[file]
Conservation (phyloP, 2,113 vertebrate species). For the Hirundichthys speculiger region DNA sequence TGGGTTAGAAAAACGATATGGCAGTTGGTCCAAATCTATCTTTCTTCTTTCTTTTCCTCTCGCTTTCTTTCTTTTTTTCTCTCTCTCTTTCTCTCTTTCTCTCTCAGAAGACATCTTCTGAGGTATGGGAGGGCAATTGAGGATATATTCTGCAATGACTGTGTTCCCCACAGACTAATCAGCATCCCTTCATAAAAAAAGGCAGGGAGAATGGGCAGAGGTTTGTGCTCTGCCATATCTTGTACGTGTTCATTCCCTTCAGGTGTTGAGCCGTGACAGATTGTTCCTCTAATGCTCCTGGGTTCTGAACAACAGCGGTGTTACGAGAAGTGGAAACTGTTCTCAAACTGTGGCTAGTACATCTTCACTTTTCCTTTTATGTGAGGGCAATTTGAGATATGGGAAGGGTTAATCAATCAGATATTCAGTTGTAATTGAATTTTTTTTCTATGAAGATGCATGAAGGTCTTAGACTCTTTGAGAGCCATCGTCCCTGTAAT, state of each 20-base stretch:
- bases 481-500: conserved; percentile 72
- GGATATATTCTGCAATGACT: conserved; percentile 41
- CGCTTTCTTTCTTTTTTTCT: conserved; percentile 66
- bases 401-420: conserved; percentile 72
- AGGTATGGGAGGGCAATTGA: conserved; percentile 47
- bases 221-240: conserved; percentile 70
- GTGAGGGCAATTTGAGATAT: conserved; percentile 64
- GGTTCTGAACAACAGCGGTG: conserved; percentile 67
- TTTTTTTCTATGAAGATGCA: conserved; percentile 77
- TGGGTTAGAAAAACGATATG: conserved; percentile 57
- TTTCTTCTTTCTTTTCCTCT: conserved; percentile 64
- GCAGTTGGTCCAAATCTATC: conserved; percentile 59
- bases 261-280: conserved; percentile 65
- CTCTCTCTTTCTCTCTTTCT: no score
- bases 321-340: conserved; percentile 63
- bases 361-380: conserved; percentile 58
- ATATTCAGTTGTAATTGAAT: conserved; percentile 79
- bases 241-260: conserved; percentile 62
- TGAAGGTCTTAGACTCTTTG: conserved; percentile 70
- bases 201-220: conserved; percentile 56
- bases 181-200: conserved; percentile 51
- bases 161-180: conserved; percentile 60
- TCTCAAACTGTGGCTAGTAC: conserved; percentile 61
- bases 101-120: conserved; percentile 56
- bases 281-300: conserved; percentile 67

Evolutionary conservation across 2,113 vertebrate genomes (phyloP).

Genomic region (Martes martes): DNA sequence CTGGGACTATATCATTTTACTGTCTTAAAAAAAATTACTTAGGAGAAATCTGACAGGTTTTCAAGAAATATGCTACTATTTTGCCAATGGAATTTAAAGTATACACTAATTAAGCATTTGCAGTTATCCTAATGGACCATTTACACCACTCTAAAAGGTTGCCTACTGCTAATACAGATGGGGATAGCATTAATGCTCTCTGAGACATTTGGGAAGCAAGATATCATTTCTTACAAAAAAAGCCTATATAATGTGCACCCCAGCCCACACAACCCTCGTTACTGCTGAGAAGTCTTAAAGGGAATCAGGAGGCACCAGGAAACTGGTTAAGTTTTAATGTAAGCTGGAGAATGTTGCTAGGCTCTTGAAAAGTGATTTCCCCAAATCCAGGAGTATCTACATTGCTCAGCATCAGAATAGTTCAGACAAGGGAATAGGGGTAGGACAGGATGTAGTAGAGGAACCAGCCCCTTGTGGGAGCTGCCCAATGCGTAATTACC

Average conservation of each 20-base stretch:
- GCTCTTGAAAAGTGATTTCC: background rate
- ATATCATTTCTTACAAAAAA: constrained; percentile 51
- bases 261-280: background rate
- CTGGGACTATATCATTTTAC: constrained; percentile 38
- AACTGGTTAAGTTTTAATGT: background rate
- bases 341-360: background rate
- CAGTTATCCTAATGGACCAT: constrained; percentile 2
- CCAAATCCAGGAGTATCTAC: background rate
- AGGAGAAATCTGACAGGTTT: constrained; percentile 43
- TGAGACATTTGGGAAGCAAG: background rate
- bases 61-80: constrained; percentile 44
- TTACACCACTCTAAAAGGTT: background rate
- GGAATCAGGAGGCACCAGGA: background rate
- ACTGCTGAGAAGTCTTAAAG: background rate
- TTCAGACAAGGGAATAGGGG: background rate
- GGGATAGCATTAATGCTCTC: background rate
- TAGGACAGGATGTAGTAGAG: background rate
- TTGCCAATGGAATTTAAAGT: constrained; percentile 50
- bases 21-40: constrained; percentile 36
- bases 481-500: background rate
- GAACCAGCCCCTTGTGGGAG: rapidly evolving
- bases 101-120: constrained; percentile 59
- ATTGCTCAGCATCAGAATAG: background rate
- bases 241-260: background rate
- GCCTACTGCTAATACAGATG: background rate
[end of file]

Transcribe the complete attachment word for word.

Conservation (phyloP, 2,113 vertebrate species). For the Hirundichthys speculiger region DNA sequence TGGGTTAGAAAAACGATATGGCAGTTGGTCCAAATCTATCTTTCTTCTTTCTTTTCCTCTCGCTTTCTTTCTTTTTTTCTCTCTCTCTTTCTCTCTTTCTCTCTCAGAAGACATCTTCTGAGGTATGGGAGGGCAATTGAGGATATATTCTGCAATGACTGTGTTCCCCACAGACTAATCAGCATCCCTTCATAAAAAAAGGCAGGGAGAATGGGCAGAGGTTTGTGCTCTGCCATATCTTGTACGTGTTCATTCCCTTCAGGTGTTGAGCCGTGACAGATTGTTCCTCTAATGCTCCTGGGTTCTGAACAACAGCGGTGTTACGAGAAGTGGAAACTGTTCTCAAACTGTGGCTAGTACATCTTCACTTTTCCTTTTATGTGAGGGCAATTTGAGATATGGGAAGGGTTAATCAATCAGATATTCAGTTGTAATTGAATTTTTTTTCTATGAAGATGCATGAAGGTCTTAGACTCTTTGAGAGCCATCGTCCCTGTAAT, state of each 20-base stretch:
- bases 481-500: conserved; percentile 72
- GGATATATTCTGCAATGACT: conserved; percentile 41
- CGCTTTCTTTCTTTTTTTCT: conserved; percentile 66
- bases 401-420: conserved; percentile 72
- AGGTATGGGAGGGCAATTGA: conserved; percentile 47
- bases 221-240: conserved; percentile 70
- GTGAGGGCAATTTGAGATAT: conserved; percentile 64
- GGTTCTGAACAACAGCGGTG: conserved; percentile 67
- TTTTTTTCTATGAAGATGCA: conserved; percentile 77
- TGGGTTAGAAAAACGATATG: conserved; percentile 57
- TTTCTTCTTTCTTTTCCTCT: conserved; percentile 64
- GCAGTTGGTCCAAATCTATC: conserved; percentile 59
- bases 261-280: conserved; percentile 65
- CTCTCTCTTTCTCTCTTTCT: no score
- bases 321-340: conserved; percentile 63
- bases 361-380: conserved; percentile 58
- ATATTCAGTTGTAATTGAAT: conserved; percentile 79
- bases 241-260: conserved; percentile 62
- TGAAGGTCTTAGACTCTTTG: conserved; percentile 70
- bases 201-220: conserved; percentile 56
- bases 181-200: conserved; percentile 51
- bases 161-180: conserved; percentile 60
- TCTCAAACTGTGGCTAGTAC: conserved; percentile 61
- bases 101-120: conserved; percentile 56
- bases 281-300: conserved; percentile 67

Evolutionary conservation across 2,113 vertebrate genomes (phyloP).

Genomic region (Martes martes): DNA sequence CTGGGACTATATCATTTTACTGTCTTAAAAAAAATTACTTAGGAGAAATCTGACAGGTTTTCAAGAAATATGCTACTATTTTGCCAATGGAATTTAAAGTATACACTAATTAAGCATTTGCAGTTATCCTAATGGACCATTTACACCACTCTAAAAGGTTGCCTACTGCTAATACAGATGGGGATAGCATTAATGCTCTCTGAGACATTTGGGAAGCAAGATATCATTTCTTACAAAAAAAGCCTATATAATGTGCACCCCAGCCCACACAACCCTCGTTACTGCTGAGAAGTCTTAAAGGGAATCAGGAGGCACCAGGAAACTGGTTAAGTTTTAATGTAAGCTGGAGAATGTTGCTAGGCTCTTGAAAAGTGATTTCCCCAAATCCAGGAGTATCTACATTGCTCAGCATCAGAATAGTTCAGACAAGGGAATAGGGGTAGGACAGGATGTAGTAGAGGAACCAGCCCCTTGTGGGAGCTGCCCAATGCGTAATTACC

Average conservation of each 20-base stretch:
- GCTCTTGAAAAGTGATTTCC: background rate
- ATATCATTTCTTACAAAAAA: constrained; percentile 51
- bases 261-280: background rate
- CTGGGACTATATCATTTTAC: constrained; percentile 38
- AACTGGTTAAGTTTTAATGT: background rate
- bases 341-360: background rate
- CAGTTATCCTAATGGACCAT: constrained; percentile 2
- CCAAATCCAGGAGTATCTAC: background rate
- AGGAGAAATCTGACAGGTTT: constrained; percentile 43
- TGAGACATTTGGGAAGCAAG: background rate
- bases 61-80: constrained; percentile 44
- TTACACCACTCTAAAAGGTT: background rate
- GGAATCAGGAGGCACCAGGA: background rate
- ACTGCTGAGAAGTCTTAAAG: background rate
- TTCAGACAAGGGAATAGGGG: background rate
- GGGATAGCATTAATGCTCTC: background rate
- TAGGACAGGATGTAGTAGAG: background rate
- TTGCCAATGGAATTTAAAGT: constrained; percentile 50
- bases 21-40: constrained; percentile 36
- bases 481-500: background rate
- GAACCAGCCCCTTGTGGGAG: rapidly evolving
- bases 101-120: constrained; percentile 59
- ATTGCTCAGCATCAGAATAG: background rate
- bases 241-260: background rate
- GCCTACTGCTAATACAGATG: background rate